Title: Associations between family relationships and symptoms/strengths at kindergarten age : what is the role of children's parental representations?
Authors : Stadelmann, Stephanie
Perren, Sonja
von Wyl, Agnes
von Klitzing, Kai
Published in : Journal of Child Psychology and Psychiatry
Volume(Issue) : 48
Issue : 10
Pages : 996
Pages to: 1004
Publisher / Ed. Institution : Wiley-Blackwell
Issue Date: Oct-2007
License (according to publishing contract) : Licence according to publishing contract
Type of review: Not specified
Language : English
Subjects : Kindergarten age; Parental representation; Play narrative; Family environment; Psychopathology; Symptom; Pro-social behaviour
Subject (DDC) : 155: Differential and developmental psychology
306: Culture
618.92: Pediatrics
Abstract: Background: The quality of the family relationships plays an important role in the development of children’s psychopathology and in their socio-emotional development. This longitudinal study aims to investigate whether family relationships are related to children’s symptoms/strengths at kindergarten, and whether family relationships are predictors of changes in children’s symptoms/strengths between 5 and 6. Our main interest is to examine the role of children’s parental representations. Methods: One hundred and fifty-three kindergarten children (67 girls, 86 boys) participated in this study. Children’s parental representations were assessed using a story stem task (age 5). The family environment was assessed using parents’ ratings (age 5). A multi-informant approach (parent, teacher, child) was employed to assess children’s symptoms/strengths at 5 and 6. Children were interviewed using a standardized puppet interview. Parents and teachers completed questionnaires. Results: Children’s parental representations as well as the family environment were associated with children’s symptoms/strengths at 5 and 6. When controlled for gender, children’s representations were the only predictor of changes in symptoms/strengths between 5 and 6. A large number of negative parental representations at 5 predicted an increase in conduct problems. A large number of positive parental representations at 5 predicted an increase in pro-social behaviour. In terms of emotional symptoms and hyperactivity/ inattention, symptoms at 5 were the only predictor for symptoms one year later. Conclusions: Our results suggest that kindergarten children’s narrative representations may elaborate the processes underlying the expression of child disturbance and strengths, and underline the relevance of the play and narration of young children for diagnostics and therapy.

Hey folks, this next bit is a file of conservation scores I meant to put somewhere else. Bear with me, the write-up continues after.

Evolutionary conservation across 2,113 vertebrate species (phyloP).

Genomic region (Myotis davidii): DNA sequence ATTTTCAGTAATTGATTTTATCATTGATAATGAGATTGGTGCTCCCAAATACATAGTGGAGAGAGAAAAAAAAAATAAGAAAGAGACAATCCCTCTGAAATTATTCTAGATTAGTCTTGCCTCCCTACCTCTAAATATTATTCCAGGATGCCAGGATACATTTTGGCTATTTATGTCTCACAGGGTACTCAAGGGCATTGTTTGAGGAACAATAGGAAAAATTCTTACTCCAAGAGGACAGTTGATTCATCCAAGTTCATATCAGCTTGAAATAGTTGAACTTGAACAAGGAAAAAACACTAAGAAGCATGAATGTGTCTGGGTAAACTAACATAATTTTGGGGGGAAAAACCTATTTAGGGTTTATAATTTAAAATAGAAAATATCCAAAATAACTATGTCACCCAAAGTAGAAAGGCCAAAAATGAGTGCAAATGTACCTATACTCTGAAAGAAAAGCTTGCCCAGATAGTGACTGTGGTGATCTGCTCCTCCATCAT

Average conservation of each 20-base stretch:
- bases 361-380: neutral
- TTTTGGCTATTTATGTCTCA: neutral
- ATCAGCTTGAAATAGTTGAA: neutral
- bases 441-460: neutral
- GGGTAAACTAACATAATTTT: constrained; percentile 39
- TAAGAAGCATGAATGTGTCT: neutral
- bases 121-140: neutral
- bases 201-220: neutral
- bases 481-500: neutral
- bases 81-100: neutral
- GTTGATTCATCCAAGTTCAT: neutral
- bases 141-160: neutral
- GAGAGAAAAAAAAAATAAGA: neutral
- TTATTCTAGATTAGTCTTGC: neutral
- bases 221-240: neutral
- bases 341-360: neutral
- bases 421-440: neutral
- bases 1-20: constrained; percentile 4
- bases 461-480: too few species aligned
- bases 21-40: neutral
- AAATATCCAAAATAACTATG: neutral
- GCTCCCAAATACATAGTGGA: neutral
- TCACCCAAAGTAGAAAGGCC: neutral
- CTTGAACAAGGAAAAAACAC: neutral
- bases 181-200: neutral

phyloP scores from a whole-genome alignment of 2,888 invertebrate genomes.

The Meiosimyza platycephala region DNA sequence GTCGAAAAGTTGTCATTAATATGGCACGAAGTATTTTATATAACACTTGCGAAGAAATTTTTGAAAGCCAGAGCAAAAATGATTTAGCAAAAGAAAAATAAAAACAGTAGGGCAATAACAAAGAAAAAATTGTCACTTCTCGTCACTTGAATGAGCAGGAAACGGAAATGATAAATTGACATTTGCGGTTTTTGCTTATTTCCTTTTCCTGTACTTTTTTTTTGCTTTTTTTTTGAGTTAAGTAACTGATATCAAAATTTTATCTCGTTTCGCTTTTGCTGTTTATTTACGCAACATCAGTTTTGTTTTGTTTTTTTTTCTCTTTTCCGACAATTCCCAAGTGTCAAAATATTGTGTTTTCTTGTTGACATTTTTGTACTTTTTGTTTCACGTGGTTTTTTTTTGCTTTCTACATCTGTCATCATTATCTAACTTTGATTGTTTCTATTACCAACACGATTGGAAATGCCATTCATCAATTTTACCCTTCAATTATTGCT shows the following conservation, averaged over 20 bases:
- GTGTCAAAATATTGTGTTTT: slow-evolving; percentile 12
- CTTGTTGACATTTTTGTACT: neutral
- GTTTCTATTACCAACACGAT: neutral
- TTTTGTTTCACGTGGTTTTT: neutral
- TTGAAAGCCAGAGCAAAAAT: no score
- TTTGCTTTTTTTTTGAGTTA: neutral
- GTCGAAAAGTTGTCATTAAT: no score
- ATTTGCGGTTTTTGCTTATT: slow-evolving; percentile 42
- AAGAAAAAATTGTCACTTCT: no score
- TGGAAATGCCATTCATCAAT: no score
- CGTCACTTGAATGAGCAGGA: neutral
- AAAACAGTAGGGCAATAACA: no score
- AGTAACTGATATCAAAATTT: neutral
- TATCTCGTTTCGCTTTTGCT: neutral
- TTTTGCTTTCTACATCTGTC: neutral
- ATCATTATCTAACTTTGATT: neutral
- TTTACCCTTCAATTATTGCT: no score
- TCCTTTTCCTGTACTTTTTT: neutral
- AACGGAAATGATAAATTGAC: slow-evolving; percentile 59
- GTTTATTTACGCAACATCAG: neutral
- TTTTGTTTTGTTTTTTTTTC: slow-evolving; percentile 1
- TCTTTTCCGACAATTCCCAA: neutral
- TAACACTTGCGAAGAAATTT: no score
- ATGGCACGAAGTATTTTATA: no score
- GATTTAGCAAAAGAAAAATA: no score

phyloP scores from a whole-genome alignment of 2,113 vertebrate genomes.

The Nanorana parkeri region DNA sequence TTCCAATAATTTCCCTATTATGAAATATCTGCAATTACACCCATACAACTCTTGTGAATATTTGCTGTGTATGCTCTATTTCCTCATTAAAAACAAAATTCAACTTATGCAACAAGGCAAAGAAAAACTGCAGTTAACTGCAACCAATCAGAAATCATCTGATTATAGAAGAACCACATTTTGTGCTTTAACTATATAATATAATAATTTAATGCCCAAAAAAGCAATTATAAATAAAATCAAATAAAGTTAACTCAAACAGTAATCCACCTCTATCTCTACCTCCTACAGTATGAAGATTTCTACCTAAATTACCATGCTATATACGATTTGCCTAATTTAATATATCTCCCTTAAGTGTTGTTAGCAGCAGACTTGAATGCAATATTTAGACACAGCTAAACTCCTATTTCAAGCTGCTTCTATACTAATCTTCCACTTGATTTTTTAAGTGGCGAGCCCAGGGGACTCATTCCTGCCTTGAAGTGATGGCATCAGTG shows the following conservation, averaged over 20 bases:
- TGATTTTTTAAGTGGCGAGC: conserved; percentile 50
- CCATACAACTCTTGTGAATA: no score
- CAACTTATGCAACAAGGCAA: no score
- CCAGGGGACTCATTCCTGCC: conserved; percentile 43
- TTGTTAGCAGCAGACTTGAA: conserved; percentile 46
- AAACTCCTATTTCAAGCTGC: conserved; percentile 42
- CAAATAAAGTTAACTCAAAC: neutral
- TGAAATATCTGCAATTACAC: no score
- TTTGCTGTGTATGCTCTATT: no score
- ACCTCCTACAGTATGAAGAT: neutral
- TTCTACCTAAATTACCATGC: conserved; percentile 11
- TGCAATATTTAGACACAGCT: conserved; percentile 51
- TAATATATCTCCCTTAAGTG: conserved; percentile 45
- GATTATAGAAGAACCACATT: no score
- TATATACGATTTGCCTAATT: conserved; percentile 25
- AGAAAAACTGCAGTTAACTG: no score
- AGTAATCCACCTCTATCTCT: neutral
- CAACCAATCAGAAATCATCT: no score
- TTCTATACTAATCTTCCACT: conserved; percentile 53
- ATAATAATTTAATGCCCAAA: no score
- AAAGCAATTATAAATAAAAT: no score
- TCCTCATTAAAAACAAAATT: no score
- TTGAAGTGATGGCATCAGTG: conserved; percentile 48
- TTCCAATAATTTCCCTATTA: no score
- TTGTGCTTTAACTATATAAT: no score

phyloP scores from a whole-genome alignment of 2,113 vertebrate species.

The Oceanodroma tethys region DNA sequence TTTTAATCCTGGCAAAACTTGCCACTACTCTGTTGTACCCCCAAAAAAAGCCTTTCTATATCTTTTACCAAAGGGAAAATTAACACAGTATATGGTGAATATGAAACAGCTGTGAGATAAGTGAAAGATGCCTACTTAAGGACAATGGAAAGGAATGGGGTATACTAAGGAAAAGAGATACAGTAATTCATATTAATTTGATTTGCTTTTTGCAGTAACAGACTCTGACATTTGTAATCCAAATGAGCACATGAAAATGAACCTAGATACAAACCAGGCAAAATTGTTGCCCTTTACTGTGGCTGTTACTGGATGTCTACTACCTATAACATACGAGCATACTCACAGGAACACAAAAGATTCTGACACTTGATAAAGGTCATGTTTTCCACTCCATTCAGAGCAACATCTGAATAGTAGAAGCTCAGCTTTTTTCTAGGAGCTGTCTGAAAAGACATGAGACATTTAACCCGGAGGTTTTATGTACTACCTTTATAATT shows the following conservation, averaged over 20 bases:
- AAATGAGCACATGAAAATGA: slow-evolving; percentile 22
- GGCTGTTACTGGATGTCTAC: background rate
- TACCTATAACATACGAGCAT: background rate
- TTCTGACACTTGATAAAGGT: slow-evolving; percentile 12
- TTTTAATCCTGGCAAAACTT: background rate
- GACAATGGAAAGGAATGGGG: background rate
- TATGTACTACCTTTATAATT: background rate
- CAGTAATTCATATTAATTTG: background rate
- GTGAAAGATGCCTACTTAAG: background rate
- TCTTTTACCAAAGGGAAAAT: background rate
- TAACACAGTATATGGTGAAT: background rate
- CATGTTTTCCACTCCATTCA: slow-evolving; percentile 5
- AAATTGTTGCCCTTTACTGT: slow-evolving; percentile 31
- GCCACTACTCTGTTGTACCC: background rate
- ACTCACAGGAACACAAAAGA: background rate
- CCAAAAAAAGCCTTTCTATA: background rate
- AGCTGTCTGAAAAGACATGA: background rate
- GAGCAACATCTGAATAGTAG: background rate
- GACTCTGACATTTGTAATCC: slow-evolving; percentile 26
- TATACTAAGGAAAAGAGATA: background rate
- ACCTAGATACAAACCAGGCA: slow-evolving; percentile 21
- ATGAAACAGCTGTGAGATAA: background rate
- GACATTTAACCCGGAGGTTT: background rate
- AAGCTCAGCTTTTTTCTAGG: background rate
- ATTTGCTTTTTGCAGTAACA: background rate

Departement: Angewandte Psychologie
Organisational Unit: Psychological Institute (PI)
Publication type: Article in scientific Journal
DOI : 10.1111/j.1469-7610.2007.01813.x
ISSN: 0021-9630
URI: https://digitalcollection.zhaw.ch/handle/11475/4011
Appears in Collections:Publikationen Angewandte Psychologie

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